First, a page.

OPcache Optimisations

OPcache compiler's optimizer.


So we talked about caching OPCodes into shm and loading them back later. Just before caching them, OPcache may also run optimizer passes.

This article originally from blog.jpauli.tech

To fully understand the optimizer, you have to have a good knowledge of how the Zend VM Executor works. Also, you may bring your compiler knowledge, if you are very new to such concepts, perhaps starting reading some articles on the subject may help?. Or at least the mandatory-reading Dragon Book? Anyway, I'll try to make the subject understandable and fun to read.

Basically, the optimizer is given the whole OPArray structure, and may now browse it, find flaws, and fix them. But as we are analyzing OPCodes at compile-time, we have no clue at all on everything tied to a "PHP variable". Basically, we don't know yet what will be stored in any IS_VAR or IS_CV operand, but only in IS_CONST or sometimes in IS_TMP_VAR.

Like in any compiler for every language; we must create the most optimized structure to be run at runtime so that the runtime will be the fastest as possible.

OPcache optimizer can optimize a lot of things in IS_CONST; We can also replace some OPCodes by others (more optimized at runtime), we also find and trash dead code branches by using a CFG (control flow graph) analysis, but we don't unroll loops, or process to loop invariant motions as such optimizations are hard to apply to PHP.

We also have other possibilities related to PHP internals; we may change the way classes are bound to optimize a bit the process in some specific cases, but we have absolutely not the possibility to do some cross file optimizations, because OPcache plays with OPArrays coming from file compilation (among other functions' OPArrays), and there is total isolation of those OPArrays.

PHP has never been built on a cross file-based VM; the Virtual Machine and the language is file bound; when compiling a file, we have absolutely no information about the files that already got compiled, and those to come next.

We then must try to optimize on a file-by-file basis, and must not assume for example that class A will be present in the future if it is not at the moment. This is very different from Java or C++ that compile using compilation units and allowing cross-file optimizations; PHP simply won't do that, it's not been designed like that.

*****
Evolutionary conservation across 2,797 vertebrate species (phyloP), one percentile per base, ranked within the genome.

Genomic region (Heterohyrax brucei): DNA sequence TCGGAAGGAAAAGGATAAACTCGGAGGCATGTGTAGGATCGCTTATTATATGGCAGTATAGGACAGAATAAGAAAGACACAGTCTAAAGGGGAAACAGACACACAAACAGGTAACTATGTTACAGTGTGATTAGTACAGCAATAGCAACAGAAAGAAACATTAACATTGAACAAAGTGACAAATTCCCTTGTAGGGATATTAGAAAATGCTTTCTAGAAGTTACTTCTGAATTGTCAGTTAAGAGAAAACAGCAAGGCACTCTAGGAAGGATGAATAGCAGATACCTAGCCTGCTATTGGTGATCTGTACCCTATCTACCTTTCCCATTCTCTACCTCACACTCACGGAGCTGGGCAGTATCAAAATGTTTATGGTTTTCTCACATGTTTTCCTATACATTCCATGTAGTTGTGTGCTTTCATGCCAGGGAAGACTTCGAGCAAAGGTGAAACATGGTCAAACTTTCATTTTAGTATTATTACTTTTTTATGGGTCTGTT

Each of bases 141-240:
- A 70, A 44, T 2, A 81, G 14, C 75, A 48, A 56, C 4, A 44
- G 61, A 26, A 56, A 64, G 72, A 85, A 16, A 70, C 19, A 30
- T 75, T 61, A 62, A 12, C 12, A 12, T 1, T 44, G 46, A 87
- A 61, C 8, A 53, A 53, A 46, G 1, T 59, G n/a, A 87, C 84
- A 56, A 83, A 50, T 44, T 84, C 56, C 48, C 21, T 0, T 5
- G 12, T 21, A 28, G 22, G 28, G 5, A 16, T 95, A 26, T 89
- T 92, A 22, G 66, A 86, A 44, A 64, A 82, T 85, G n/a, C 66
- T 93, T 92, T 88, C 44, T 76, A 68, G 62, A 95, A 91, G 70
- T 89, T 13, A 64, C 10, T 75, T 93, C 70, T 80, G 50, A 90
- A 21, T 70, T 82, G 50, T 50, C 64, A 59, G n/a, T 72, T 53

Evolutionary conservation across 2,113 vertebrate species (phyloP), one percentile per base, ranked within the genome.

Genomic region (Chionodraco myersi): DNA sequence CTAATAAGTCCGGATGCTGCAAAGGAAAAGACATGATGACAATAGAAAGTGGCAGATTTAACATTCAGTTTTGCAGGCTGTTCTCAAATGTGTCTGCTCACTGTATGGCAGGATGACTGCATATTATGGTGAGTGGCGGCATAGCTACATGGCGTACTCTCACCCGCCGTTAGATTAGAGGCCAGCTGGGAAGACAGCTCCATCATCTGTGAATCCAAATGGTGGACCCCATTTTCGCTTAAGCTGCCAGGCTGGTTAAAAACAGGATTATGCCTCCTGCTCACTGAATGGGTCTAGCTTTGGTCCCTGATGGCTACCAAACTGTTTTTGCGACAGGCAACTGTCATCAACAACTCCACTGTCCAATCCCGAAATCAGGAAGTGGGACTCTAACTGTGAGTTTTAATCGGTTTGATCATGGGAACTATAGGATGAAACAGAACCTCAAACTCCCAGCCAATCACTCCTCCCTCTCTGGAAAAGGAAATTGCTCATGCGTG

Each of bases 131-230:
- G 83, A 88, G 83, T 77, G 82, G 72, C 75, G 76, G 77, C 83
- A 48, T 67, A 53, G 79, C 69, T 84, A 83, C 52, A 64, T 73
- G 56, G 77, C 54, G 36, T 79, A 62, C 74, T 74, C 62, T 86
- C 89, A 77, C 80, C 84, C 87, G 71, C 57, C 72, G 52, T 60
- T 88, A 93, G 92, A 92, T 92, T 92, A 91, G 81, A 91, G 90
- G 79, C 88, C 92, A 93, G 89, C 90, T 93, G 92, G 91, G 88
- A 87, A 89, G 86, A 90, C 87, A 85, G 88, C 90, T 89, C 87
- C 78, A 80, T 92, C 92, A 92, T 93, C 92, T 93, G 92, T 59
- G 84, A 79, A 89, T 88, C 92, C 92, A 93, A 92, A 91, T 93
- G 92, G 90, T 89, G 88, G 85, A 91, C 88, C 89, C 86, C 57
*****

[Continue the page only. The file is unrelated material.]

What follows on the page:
The PHP compiler acts on a file basis and has no shared state through file compilations, it doesn't compile a project in its whole, but a file, followed by others. There is no room for cross file optimizations.

OPcache optimization passes can be enabled on a case-by-case basis, using the INI setting opcache.optimization_level. It should represent a mask for optimizations you'd like to see enabled, based on their binary values:

	/* zend_optimizer.h */
	#define ZEND_OPTIMIZER_PASS_1		(1<<0)   /* CSE, STRING construction     */
	#define ZEND_OPTIMIZER_PASS_2		(1<<1)   /* Constant conversion and jumps */
	#define ZEND_OPTIMIZER_PASS_3		(1<<2)   /* ++, +=, series of jumps      */
	#define ZEND_OPTIMIZER_PASS_5		(1<<4)   /* CFG based optimization       */
	#define ZEND_OPTIMIZER_PASS_6		(1<<5)
	#define ZEND_OPTIMIZER_PASS_7		(1<<6)
	#define ZEND_OPTIMIZER_PASS_8		(1<<7)   
	#define ZEND_OPTIMIZER_PASS_9		(1<<8)   /* TMP VAR usage                */
	#define ZEND_OPTIMIZER_PASS_10		(1<<9)   /* NOP removal                 */
	#define ZEND_OPTIMIZER_PASS_11		(1<<10)  /* Merge equal constants       */
	#define ZEND_OPTIMIZER_PASS_12		(1<<11)  /* Adjust used stack           */
	#define ZEND_OPTIMIZER_PASS_13		(1<<12)
	#define ZEND_OPTIMIZER_PASS_14		(1<<13)
	#define ZEND_OPTIMIZER_PASS_15		(1<<14)  /* Collect constants */



Known constant statements and branch trashing

Note that many compile-time known constant statements are NOT computed by the compiler but by OPCache, for PHP 5. In PHP 7, those are computed in the compiler.

Here we go with examples:

	if (false) {
		echo "foo";
	} else {
	   echo "bar";

This leads in classical compilation to:

And optimized compilation: